Prioritizing: Learning How for Mental and Physical Health

Prioritizing: Learning How for Mental and Physical HealthPrioritizing is often what people are talking about when they talk about simplifying or minimalism, especially when they expand it to include talking about your schedule, your time, what activities you do, etc. Many of them say that to be successful in cleaning or decluttering your home you have to prioritize it. You have to make time and energy to do it, and that often we have that time and energy but we’re spending it somewhere else. And that when we figure out our priorities, like wanting a clean home or a less hectic schedule, we get rid of mental, digital, physical or schedule clutter, like going on social media or watching TV, we have that time and energy. Although I disagree with this last statement, they all have a point that we have to prioritize because we can’t do everything. This is especially true of people with chronic illnesses and pain. We can’t do everything even other people can do. We have to not only get rid of the nonessentials (the clutter) but also prioritize the activities we want and need to do. I’ve been getting frustrated with my job and PhD program (which are closely related), because it’s been requiring me to go further and further past my limits in energy to accomplish everything others running the program think needs to be done in the time they think it needs to be done. Instead of feeling satisfaction that I’m doing what I need, I get called out for going beyond that, that I’m not attending non-mandatory events, publishing on research that is still only preliminary, or basically surpassing everyone else’s CVs. It’s exhausting and stressful to feel that you’re working as hard as you can and still not doing enough.

On top of that, I realized that I wasn’t setting my priorities myself. Other people were. Last spring, I had to cut everything that wasn’t school/work out of my life—including cooking, working out, etc. because although they help me feel better in the long run, in the very short run they use up a lot of my daily energy and I didn’t have it. I went past my limits, for which I’m still paying, and couldn’t hit everything on my list. I realized that I have to prioritize for myself and priorities instead of let others, supervisors, friends, colleagues, whoever do it for me. It’s way more important to me to do the physical care in order to make sure that I can continue to work year after year, not just this year. I can’t go past my limits daily or chronically without paying for it in other ways, often in terms of increased pain and fatigue.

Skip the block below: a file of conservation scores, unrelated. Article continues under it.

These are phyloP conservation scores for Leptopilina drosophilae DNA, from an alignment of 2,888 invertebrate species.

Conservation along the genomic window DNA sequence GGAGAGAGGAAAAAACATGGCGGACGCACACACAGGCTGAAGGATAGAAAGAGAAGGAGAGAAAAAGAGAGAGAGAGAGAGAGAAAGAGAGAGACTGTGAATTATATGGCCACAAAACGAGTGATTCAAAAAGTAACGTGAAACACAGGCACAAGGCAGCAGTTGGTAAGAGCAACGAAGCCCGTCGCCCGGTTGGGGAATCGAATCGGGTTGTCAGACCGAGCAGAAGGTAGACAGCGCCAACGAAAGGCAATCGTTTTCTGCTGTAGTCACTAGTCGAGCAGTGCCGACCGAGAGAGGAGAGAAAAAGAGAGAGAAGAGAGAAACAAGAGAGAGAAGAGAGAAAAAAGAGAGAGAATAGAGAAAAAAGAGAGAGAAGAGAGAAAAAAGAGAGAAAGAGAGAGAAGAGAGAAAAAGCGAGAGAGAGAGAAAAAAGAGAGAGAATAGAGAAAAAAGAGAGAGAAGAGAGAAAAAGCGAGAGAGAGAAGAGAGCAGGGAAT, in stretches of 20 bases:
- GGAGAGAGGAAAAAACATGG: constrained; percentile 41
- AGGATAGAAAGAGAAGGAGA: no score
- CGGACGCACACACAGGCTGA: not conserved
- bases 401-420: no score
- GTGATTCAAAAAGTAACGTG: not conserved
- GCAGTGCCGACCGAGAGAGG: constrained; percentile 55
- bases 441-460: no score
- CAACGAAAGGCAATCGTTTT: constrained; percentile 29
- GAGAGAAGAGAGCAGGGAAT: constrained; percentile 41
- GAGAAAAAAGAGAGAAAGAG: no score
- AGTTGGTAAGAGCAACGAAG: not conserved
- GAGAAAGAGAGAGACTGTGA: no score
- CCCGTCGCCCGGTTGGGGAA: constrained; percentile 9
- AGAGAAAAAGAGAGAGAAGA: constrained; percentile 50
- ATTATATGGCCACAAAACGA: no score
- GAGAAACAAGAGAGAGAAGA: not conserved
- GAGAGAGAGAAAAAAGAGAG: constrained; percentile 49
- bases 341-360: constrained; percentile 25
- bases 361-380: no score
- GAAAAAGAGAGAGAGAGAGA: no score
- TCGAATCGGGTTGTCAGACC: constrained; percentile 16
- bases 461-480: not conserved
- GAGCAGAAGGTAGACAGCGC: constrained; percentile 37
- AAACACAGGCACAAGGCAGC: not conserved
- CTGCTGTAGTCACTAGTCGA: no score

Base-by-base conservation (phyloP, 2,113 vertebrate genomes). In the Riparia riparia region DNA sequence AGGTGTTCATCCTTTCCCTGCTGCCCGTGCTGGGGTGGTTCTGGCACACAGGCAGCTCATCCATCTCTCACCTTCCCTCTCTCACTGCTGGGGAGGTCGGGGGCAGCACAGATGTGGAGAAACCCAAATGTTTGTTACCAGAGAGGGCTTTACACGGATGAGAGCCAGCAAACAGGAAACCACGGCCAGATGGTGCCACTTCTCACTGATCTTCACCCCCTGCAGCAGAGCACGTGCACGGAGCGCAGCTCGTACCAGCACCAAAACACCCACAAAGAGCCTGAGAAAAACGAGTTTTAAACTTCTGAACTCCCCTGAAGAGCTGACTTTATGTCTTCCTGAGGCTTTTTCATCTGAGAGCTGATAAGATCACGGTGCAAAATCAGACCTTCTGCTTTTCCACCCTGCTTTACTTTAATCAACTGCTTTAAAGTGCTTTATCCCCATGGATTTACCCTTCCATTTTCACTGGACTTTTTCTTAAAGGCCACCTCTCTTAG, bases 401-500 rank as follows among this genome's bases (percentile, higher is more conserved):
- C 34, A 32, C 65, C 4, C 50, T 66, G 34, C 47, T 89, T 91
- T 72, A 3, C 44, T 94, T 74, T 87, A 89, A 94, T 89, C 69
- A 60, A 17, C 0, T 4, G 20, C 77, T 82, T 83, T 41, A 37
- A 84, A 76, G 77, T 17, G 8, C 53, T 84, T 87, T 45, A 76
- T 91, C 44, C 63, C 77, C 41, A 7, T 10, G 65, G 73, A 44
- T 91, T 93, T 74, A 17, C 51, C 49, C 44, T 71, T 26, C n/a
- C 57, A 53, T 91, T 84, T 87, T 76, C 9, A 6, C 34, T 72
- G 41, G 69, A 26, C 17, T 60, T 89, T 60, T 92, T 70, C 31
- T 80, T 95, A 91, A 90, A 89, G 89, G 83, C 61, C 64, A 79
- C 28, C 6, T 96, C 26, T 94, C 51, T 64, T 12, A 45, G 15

And sometimes, as much as I would like to spend the time I do binge watching a show or reading for fun doing something “productive,” I can’t. It doesn’t matter what I can do with that time if I have no energy. And often, I need this downtime to recover. I can’t give up restful activities in order to work a second job or exercise more. If I exercise more, often it means something else has to go. This is a myth for chronically ill people (and maybe for everyone!) that you can just stop doing some down time activities and then be able to do all the things you want to do everyday. Sometimes, it’s impossible to even read something challenging or type. I would rather do something creative or healthy like write in this blog or exercise than rewatch episodes of my favorite TV show, but I don’t have that energy all the time. So I have to prioritize. And of course, convince my brain that it is okay to make these decisions. Necessary actually. 

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